How to choose a used car

Follow these steps to avoid getting stuck with a clunker

Published: March 20, 2015 02:00 PM

Sure, new cars are flashy and, well new, but used cars are where the smart money is. Since new cars decline in value so rapidly, a three-year-old used model will likely sell for nearly half what it cost new but still deliver solid performance. Plus, buying used is also a way to get a nicer car than you'd be able to afford new.

However, with, literally, millions of used cars out there, how do you tell the treasures from the trash?  

Here's a tip: You don't have to be a car expert to figure out when a vehicle has been neglected by the previous owner. In fact, just using your eyes, ears, and nose makes you more qualified than you think.    

For example, looking at the exterior, you can usually see when body panels have scratches, dents, or rust. Masking-tape marks under windowsills or fender edges can indicate paintwork.     

Listening to the engine under acceleration, you can tell when it's knocking. And a black, greasy residue inside the tailpipe means the engine is burning oil.        

A musty, moldy smell in the interior or trunk could indicate water damage. A coating of rust on bolts or hinges inside the doorjamb can be a clue that the car may have been submerged. Same goes for waterlines in the engine compartment.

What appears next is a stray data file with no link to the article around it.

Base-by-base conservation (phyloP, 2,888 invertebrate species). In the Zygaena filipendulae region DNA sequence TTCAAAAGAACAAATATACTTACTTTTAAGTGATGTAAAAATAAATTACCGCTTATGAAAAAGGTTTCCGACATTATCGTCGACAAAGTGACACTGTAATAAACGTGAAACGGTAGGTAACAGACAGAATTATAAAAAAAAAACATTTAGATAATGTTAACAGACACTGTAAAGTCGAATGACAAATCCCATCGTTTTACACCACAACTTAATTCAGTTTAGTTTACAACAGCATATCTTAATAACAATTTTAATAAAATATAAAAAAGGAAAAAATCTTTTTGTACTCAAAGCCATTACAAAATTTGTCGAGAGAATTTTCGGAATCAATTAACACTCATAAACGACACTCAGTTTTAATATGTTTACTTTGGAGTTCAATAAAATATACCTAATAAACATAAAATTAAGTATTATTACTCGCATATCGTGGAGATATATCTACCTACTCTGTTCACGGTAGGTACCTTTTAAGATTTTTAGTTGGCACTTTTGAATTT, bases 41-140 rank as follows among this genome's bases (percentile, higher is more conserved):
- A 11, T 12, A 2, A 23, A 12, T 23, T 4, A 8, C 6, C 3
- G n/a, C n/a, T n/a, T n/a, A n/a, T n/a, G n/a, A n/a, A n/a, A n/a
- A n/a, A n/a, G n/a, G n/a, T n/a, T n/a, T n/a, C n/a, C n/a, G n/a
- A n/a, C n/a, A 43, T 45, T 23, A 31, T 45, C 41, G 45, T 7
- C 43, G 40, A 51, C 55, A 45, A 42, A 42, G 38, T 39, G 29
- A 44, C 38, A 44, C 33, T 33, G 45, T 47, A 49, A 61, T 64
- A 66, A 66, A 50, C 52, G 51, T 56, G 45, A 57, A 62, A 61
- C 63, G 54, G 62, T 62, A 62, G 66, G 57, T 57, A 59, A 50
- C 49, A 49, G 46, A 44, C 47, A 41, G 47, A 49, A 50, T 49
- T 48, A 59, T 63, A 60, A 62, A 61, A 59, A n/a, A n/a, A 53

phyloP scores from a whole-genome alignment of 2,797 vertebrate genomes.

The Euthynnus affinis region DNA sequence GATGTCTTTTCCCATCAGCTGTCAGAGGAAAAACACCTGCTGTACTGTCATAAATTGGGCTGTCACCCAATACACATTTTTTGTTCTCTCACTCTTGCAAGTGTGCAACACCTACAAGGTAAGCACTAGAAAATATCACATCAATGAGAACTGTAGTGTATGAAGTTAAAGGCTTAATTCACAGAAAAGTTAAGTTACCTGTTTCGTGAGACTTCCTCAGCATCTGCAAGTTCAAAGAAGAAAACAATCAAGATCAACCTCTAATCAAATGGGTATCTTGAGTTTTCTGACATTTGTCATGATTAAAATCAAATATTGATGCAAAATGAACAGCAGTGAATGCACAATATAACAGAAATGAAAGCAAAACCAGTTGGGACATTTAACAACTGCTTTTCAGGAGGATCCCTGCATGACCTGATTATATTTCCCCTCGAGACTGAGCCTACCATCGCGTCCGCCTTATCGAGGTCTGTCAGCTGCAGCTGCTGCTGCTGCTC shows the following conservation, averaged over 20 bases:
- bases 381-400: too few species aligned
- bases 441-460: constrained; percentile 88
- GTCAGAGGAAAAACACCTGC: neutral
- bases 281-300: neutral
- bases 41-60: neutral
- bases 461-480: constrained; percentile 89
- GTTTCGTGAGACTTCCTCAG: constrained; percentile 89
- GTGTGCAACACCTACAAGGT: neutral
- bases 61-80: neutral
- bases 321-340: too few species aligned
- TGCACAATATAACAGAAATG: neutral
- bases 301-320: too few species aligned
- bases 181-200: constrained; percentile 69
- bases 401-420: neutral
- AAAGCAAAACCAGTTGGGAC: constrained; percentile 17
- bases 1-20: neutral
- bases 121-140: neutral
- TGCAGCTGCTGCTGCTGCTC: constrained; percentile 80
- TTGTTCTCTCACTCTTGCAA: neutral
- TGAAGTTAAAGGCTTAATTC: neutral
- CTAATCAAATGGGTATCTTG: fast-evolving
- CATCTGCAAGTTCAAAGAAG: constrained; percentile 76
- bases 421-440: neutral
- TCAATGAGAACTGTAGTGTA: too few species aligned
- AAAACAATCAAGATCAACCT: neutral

Make sure the tires have even tread wear. New tires may hide problems. 

See our list of best and worst used cars.

Even with a careful walk around, trouble signs can slip by. According to Carfax, a service that provides vehicle history reports, about 20 percent of cars on the road have some sort of accident damage.    

History reports are a helpful tool, but they aren't perfect. Differing state laws governing salvage titles allow for loopholes big enough to drive a rebuilt wreck through.   

Ask to see the title before you buy a used car. Be especially wary of any car with a "lost" title, as that can indicate a salvaged car—aka one you do not want.     

Targeting a model known for reliability puts the odds in your favor, but with used car, each is truly an individual with unique road experience and care. Consequently, there is no substitute for hiring your own mechanic to inspect any car you're serious about buying.

Check out our extensive used car section for more buying advice.

—Mike Quincy

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